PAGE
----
At a time when protests sparked by the death of George Floyd continue around the country—and when Nascar is banning Confederate flags, the NFL is condemning “racism and the systematic oppression of Black People” and many legislators, CEOs, and other leaders are taking a stance against police brutality and systemic racism, it would seem inconceivable that a vice mayor in a city that is 78 percent black would vote against a resolution calling for an end to police brutality against black people. But it happened.
Lauderhill Vice Mayor Howard Berger is taking heat over comments he made regarding the Black Lives Matter (BLM) movement at the city’s virtual commission meeting on Monday.
The comments came as Berger defended his position on a resolution Commissioner Richard Campbell proposed, supporting BLM and condemning police brutality. Berger—the sole Caucasian member on the commission in a city with a 78 percent black population—was the only “no” vote on the resolution.
The resolution states that Lauderhill “adamantly opposes the use of excessive force, police brutality and the unlawful killing of black people” and called for Congress and the Florida Legislature “to take immediate action to end the existing police practices that target black people and that result in the unlawful killing of black people.”
Berger, who tried to amend language of the resolution, called it “adversarial” and “factually misleading in its entirety,” citing news sources which state that “crime and suspect behavior, not race, determine police action” and there’s no racial bias in policing. The vice mayor seemed to gloss over the statistic that 1 in 1,000 black men is at risk of being killed by police, 2.5 times as many as whites saying, “Yes, it’s greater than whites. But you have to figure out, does the claim in this resolution aptly reflect that statistic?”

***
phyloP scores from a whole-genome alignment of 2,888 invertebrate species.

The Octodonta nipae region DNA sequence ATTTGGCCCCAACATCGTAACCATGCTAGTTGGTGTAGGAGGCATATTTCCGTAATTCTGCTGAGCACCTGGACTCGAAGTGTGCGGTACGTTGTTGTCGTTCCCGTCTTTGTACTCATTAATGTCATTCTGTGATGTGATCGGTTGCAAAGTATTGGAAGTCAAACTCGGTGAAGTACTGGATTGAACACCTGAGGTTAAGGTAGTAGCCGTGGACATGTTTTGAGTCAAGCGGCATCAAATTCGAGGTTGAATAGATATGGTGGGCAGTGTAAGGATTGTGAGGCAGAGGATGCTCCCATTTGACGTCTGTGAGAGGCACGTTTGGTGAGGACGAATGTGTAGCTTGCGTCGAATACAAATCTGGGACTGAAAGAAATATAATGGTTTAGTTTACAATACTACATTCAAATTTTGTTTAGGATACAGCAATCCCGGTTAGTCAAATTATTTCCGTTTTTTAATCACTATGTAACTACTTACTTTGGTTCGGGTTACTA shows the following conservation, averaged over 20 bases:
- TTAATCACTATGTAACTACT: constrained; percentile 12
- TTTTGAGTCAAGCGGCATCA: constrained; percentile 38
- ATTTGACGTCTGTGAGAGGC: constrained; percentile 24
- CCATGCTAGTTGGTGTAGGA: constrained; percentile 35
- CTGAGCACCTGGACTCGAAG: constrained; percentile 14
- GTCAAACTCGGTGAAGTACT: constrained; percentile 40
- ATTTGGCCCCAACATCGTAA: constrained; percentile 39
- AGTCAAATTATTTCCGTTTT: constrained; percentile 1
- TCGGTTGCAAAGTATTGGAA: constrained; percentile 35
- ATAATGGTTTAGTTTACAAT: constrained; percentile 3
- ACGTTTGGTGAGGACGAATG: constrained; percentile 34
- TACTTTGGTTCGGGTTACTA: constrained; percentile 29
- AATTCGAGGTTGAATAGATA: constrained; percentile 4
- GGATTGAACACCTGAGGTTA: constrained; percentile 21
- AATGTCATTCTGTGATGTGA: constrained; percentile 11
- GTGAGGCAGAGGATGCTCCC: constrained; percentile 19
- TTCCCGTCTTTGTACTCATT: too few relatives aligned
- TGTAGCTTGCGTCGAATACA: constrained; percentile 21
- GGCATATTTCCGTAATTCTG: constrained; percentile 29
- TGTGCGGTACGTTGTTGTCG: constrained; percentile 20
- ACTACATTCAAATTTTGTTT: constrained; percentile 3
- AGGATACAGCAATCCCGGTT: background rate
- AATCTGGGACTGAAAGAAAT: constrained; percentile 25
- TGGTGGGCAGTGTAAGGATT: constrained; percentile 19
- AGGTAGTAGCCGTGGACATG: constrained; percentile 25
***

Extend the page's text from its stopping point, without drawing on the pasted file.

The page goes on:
Supporting the “few bad apples” narrative, Berger said, “If a person reads this resolution, he or she would think a police officer gets up in the morning, goes to work with the intention of shooting an African-American” and that the resolution does not mention the “99 percent of cops who are professional, put their lives on the line, and serve the community admirably.”
In essence, he said the “resolution’s current form…it rubs me the wrong way.”
Campbell called out Berger for his opposition to the resolution, pointing out that whenever Berger has called on the commission to vote on resolutions he has proposed on issues impacting the Jewish community, they have always supported him as it was the right thing to do.
“One act of racism is as important as a thousand acts of racism…The other issue is whenever we have a discussion about race, there’s a sense of denial. We constantly give an excuse why we should not address these issues,” Campbell said, taking issue with Berger’s representation of the larger discourse about race.
However, Berger was not finished defending his position, speaking at length about the protests, dividing them in three groups: peaceful protesters, professional agitators and “people who just want free stuff.” He said BLM has intertwined itself among the three groups. The vice mayor made several “what about” statements citing looting, destruction of property and the police officers who have been killed during the protests. He argued about the “gang-style killings that are taking place in our urban areas…where’s the outrage? All murders matter. Why is there no debate?”
Berger said he did not want to “piggyback” on the BLM movement, because they have a “radical agenda,” which includes abolishing prisons, having mass surveillance, defunding the police and other proposals which he does not agree with.
Representative Shervin D. Jones, who was invited to the virtual meeting, said he was baffled and angry at Berger’s comments. He tweeted, “Last night while joining a virtual mtg for a Broward City to speak on a resolution acknowledging that #BLM & to speak against police brutality, I was baffled by the comments of their Vice Mayor & him condemning the movement. I hung up in anger and realized ‘THIS is why we march.’”